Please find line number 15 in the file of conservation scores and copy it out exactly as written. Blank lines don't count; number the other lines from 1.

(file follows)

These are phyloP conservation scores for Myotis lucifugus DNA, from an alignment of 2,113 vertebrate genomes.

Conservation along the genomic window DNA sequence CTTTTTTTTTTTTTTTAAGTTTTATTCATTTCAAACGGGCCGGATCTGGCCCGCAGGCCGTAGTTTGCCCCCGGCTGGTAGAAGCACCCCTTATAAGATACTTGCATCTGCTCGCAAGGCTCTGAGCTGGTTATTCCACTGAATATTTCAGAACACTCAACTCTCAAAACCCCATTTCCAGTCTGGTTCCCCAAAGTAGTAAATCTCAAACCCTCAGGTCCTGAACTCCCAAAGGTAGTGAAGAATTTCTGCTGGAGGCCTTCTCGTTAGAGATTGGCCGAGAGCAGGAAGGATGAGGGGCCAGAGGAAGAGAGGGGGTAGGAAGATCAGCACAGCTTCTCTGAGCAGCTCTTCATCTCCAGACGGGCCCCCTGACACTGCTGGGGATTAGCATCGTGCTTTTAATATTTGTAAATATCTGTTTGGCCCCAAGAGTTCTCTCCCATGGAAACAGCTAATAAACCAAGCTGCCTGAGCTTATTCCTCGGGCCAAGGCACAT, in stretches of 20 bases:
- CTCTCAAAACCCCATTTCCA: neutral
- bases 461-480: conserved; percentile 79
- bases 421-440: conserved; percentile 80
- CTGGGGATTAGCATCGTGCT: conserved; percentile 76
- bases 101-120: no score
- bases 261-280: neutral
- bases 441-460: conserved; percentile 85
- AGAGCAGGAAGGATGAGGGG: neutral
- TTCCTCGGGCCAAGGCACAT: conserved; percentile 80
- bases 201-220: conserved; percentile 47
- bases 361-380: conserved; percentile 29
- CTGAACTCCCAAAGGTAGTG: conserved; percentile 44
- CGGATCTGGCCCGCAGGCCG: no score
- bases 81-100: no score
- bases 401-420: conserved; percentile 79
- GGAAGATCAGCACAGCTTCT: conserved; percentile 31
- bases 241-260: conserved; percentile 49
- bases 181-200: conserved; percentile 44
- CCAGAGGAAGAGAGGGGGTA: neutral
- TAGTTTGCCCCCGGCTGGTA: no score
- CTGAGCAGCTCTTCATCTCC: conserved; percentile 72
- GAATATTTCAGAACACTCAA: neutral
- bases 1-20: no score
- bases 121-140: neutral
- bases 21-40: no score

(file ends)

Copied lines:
- CGGATCTGGCCCGCAGGCCG: no score